‘Crime On The Bunny’ is very different indeed, with an inspiration taken from a stuffed toy seen abandoned in a forest as opposed to a set of poems. It starts with a rock-driven punk intro which sounds as if Muse has been let in the house and is totally removed from what has gone before. It soon turns into something far more left field, with strange sounds being dragged from electric guitars in multiple different fashions. On this track he is joined by drummer Pat Mastelotto and Arve Henriksen (trumpet efx) and is totally different from what has gone before as it moves through multiple different styles where the guitar sounds like it is often in pain, far removed from the gentle picking we had heard previously. This 10-minute-long piece is followed by two shorter numbers, “Coronomorphia I” and “II”, which are again very experimental in nature as David layers different styles of owed acoustic guitar on top of each other. Neither of these in any way prepare us for the last number, “The Sound Behind The House”. This is exactly it purports to be, a 52-minute-long recording from behind his parent’s house, where he just put out a microphone and allowed us to share in the sounds of nature. I must admit this last one took the least amount of effort in terms of recording yet is something I actually found myself playing quite often stuck in the middle of the city as each time I played it, t took me home. Both of these are available separately as digital recordings, but the double digipak CD release is well worth investing in.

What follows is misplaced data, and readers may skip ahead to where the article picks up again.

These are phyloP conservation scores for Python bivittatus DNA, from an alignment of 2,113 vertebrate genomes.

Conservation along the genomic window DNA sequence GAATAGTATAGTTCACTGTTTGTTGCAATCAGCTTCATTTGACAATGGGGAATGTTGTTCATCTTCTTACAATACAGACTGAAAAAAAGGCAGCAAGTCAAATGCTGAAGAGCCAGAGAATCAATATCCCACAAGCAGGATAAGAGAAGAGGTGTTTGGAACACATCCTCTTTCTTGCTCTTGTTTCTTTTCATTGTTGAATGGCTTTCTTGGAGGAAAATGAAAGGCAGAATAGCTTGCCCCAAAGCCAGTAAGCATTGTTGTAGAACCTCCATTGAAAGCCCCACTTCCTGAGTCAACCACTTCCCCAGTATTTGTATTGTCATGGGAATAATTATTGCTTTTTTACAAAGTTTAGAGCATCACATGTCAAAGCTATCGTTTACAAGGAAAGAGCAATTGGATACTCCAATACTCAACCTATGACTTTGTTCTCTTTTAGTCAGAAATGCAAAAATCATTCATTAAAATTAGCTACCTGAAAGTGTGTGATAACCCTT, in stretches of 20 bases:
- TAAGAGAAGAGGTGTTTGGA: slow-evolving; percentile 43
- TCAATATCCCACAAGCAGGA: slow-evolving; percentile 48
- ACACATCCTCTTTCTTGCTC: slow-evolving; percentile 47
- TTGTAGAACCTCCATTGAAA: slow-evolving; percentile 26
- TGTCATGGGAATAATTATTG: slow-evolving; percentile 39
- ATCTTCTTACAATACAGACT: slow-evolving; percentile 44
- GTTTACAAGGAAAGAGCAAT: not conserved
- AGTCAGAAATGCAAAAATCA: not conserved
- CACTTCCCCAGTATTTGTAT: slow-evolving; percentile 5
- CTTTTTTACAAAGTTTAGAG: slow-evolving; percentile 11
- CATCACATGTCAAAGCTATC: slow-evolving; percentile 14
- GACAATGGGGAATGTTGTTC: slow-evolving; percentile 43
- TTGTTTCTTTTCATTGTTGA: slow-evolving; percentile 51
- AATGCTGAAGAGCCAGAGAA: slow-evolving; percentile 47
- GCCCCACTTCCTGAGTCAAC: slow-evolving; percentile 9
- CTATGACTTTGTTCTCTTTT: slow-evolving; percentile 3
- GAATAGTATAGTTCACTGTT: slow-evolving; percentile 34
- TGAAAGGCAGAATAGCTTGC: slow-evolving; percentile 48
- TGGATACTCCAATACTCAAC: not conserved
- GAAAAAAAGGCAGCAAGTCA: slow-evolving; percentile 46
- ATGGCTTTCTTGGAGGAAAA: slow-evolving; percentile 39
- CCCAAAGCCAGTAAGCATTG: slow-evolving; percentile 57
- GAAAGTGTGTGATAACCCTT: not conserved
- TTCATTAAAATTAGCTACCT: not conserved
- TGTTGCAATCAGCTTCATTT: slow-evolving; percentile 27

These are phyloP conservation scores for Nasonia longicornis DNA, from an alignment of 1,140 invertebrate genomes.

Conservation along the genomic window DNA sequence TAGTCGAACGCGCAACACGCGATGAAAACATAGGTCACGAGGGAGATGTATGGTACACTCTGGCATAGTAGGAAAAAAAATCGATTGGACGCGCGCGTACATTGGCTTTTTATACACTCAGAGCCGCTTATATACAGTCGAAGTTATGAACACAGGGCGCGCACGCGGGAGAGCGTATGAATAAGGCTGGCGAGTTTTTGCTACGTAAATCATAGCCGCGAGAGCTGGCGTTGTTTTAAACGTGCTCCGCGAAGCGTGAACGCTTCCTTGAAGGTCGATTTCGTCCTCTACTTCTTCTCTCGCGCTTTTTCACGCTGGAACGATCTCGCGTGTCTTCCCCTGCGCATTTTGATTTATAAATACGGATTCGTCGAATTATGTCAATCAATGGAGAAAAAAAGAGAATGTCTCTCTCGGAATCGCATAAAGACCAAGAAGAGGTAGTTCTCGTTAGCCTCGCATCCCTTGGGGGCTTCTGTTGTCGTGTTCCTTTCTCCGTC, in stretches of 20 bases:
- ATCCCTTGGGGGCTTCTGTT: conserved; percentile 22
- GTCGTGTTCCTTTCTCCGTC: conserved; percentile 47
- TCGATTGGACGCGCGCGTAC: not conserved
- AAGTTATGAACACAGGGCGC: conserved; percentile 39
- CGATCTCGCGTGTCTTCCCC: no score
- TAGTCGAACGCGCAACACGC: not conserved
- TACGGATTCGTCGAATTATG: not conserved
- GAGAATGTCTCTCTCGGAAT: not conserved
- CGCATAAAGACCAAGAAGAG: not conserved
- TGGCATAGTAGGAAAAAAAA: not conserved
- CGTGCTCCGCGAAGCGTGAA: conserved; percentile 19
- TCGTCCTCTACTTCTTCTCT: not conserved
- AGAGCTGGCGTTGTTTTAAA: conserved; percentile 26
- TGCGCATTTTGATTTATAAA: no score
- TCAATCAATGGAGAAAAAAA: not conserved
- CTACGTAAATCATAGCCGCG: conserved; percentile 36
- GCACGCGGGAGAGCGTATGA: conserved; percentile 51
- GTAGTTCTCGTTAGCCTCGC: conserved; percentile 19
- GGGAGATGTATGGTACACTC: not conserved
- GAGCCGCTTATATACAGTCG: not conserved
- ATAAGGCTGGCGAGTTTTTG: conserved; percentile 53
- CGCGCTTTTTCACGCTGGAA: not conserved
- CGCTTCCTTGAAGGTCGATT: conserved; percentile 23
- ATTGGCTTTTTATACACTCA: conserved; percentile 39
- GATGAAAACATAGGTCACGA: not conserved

5/5 for Unexpected Isolation! 

Slovakian guitarist Kollar and Norwegian trumpeter Henriksen have a special rapport. Their rather brief on-stage encounters resulted in 2018’s “Illusion Of A Separate World” which seemed to have predicted lockdowns and locusts besieging our days, and 2020’s "Crime On The Bunny" which drove it home with “Coronomorphia” – so there was nothing new for these artists in resuming remote recording and giving us another chapter of their saga. “Unexpected Isolation” is an instrumental mosaic that reflects today’s state of affairs, focusing on small details to render it all relatable.
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Recording sessions in Los Angeles with Rick Cox

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Los Angeles